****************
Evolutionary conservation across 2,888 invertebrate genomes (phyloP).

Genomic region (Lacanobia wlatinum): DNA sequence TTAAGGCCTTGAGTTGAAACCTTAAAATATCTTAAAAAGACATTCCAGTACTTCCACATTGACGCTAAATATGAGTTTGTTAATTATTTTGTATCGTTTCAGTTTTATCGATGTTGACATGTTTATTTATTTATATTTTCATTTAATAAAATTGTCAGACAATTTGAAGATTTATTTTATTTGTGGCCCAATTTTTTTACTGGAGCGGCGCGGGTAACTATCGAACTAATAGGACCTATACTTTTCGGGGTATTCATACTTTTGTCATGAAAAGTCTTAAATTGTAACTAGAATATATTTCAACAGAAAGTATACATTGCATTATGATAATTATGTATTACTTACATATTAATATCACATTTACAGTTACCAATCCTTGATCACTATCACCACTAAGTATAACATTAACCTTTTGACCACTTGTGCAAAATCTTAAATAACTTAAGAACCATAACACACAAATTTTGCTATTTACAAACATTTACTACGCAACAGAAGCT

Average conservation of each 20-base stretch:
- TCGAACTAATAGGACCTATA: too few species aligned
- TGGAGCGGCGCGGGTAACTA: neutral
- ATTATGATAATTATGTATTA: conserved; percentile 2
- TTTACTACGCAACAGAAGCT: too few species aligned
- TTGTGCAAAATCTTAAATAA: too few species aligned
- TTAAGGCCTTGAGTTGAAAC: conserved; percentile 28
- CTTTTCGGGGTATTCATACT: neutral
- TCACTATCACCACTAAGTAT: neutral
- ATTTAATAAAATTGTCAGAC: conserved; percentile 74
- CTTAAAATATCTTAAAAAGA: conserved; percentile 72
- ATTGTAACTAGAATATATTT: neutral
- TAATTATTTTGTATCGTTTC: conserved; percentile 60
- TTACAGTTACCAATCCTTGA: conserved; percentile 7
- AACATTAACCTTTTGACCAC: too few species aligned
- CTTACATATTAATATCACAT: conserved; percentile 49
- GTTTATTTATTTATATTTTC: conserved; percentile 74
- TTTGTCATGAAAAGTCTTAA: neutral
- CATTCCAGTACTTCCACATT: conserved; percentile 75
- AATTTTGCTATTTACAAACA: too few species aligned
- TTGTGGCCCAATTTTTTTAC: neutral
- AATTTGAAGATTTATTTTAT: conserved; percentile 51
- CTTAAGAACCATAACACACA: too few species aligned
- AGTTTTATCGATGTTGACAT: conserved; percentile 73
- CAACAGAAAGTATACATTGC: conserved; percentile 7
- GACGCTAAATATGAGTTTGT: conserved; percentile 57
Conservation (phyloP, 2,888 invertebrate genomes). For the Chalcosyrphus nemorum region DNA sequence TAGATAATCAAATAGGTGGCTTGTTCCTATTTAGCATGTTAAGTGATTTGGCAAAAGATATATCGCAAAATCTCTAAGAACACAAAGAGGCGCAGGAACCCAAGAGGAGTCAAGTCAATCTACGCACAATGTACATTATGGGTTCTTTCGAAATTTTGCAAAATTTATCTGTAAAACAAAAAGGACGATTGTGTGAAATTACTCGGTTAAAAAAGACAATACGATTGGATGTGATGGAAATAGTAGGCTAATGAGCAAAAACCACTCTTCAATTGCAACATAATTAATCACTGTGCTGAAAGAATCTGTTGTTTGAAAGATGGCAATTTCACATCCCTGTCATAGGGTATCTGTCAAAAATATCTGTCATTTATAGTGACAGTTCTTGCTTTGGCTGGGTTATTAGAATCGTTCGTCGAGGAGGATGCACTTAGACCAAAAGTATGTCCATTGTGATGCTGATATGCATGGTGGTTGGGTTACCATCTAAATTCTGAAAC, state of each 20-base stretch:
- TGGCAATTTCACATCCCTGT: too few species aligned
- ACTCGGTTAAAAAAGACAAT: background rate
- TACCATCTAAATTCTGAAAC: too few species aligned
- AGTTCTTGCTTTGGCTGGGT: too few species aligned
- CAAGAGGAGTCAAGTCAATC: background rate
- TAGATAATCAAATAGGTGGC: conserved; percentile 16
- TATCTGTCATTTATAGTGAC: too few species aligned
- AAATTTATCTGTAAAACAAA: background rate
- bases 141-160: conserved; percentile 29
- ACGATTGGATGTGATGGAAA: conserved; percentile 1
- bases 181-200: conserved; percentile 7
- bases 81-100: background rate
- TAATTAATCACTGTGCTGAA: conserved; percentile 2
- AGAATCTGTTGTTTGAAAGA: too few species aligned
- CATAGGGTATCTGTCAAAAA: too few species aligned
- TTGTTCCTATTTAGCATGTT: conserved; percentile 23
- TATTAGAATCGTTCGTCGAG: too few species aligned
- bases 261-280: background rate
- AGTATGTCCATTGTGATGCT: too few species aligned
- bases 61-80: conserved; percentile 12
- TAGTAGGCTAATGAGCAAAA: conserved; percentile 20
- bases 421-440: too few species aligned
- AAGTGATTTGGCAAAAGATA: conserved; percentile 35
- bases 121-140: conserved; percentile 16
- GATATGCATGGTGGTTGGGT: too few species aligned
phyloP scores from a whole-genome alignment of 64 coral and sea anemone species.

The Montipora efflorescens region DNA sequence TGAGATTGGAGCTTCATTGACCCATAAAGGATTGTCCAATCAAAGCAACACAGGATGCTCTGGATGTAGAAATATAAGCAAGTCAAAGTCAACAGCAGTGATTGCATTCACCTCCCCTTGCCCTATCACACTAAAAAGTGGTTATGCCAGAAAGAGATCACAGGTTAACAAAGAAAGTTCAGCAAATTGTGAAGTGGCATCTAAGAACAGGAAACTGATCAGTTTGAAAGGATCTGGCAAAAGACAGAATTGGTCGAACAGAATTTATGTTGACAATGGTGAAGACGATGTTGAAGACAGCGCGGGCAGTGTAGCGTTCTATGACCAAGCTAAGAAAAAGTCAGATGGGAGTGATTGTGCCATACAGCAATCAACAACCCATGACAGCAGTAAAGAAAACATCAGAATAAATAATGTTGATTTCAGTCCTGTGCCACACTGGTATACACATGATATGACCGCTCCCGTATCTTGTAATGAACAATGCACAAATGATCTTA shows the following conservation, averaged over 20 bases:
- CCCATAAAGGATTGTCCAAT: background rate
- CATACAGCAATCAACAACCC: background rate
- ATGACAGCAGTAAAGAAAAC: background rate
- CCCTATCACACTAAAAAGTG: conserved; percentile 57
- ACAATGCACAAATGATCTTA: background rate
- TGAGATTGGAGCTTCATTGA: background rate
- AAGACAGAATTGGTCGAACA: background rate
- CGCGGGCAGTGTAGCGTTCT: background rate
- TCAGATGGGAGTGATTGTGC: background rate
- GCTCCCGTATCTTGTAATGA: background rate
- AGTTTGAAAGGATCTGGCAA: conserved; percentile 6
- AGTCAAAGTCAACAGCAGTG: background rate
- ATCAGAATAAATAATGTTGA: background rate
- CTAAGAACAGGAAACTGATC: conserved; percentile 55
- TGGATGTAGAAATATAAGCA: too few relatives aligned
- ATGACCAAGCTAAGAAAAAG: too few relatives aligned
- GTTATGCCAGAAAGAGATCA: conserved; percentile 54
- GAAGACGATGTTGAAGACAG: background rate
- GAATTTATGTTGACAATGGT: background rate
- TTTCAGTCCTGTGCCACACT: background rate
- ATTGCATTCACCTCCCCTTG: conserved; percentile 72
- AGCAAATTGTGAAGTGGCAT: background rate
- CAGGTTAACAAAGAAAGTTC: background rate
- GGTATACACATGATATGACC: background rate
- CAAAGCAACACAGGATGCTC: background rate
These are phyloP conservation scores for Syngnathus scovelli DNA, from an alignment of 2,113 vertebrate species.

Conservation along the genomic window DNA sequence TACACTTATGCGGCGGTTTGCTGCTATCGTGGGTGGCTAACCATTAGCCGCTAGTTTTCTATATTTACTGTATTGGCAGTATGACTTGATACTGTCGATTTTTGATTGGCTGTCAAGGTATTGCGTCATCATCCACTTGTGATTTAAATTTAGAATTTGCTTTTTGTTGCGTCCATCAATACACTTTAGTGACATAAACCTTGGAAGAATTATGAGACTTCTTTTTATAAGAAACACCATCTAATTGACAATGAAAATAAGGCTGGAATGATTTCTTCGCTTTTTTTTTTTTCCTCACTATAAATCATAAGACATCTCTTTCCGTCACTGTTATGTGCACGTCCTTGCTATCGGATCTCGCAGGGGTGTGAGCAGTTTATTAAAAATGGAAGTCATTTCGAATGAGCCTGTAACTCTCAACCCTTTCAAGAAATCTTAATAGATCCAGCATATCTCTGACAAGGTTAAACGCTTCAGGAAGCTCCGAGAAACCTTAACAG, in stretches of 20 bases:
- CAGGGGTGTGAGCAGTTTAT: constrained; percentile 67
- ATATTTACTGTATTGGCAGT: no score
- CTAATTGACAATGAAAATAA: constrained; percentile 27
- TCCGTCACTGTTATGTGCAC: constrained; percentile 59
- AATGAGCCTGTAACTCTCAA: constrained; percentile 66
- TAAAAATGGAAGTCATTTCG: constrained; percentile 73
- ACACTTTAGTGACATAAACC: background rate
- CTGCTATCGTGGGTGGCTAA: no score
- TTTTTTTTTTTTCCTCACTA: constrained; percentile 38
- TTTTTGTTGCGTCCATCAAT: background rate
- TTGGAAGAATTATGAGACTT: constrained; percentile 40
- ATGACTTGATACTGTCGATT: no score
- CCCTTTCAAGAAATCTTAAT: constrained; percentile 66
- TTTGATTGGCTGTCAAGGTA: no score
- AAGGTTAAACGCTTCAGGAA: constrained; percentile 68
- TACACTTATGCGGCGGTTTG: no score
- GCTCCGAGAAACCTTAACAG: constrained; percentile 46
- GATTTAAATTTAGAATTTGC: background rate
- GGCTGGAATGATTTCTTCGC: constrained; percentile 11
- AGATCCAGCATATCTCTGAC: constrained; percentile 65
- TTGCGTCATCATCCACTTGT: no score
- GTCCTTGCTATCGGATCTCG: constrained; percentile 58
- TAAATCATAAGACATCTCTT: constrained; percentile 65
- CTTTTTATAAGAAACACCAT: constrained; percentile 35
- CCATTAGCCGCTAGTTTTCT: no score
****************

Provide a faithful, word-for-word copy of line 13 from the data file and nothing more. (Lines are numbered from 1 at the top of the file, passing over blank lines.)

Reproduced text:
- CTTAAAATATCTTAAAAAGA: conserved; percentile 72